There once was a time when investors seeking income would buy dividend-paying stocks and fixed-income instruments, and that was that.

But the times they are changing. In interview after interview, investment advisers are now telling me that investors should be focused more on total return rather than just dividends and interest income.

"When evaluating dividend paying stocks for their portfolios, we believe investors should be focused on expected total return rather than other measures, such as dividend yield," says Rob Stella, a wealth adviser with The Colony Group.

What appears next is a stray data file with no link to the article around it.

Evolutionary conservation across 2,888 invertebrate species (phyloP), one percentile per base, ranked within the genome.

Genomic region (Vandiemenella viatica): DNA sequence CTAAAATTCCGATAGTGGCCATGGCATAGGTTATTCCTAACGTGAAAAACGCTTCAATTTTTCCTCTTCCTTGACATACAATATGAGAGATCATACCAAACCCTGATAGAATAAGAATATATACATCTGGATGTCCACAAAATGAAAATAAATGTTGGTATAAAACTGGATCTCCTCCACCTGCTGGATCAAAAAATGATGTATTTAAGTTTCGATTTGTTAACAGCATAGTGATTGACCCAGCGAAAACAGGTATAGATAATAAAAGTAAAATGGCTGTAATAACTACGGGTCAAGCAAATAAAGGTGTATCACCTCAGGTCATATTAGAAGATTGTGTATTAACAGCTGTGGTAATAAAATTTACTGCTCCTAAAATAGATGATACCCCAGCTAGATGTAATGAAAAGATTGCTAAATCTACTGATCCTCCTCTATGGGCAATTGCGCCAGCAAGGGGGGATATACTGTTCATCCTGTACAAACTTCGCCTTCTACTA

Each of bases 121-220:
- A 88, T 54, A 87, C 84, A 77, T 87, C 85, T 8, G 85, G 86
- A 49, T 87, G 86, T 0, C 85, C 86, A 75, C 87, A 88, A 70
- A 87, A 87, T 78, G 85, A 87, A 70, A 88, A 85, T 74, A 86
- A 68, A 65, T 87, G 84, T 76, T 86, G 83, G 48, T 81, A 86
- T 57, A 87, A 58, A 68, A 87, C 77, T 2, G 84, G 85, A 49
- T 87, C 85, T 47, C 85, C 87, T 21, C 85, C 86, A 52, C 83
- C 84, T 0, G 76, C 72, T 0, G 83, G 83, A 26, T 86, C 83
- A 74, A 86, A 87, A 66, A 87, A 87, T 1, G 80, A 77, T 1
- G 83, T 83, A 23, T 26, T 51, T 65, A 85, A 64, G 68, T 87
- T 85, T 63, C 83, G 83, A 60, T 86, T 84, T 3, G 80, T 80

According to Stella, total return combines capital gains and dividend income, and will ultimately be driven by the fundamentals of the underlying company and its management team.

"We also tend to have a higher conviction for companies that consistently grow their dividend year-over-year," says Stella.

"Companies that are willing and able to achieve this tend to have more stable business models, lower degrees of financial leverage, as well as strong and reliable cash flows. We believe this commitment speaks volumes in regards to a management team's discipline and aligns its interests with shareholders."

Got questions about money, retirement and/or investments? Email Robert.Powell@TheStreet.com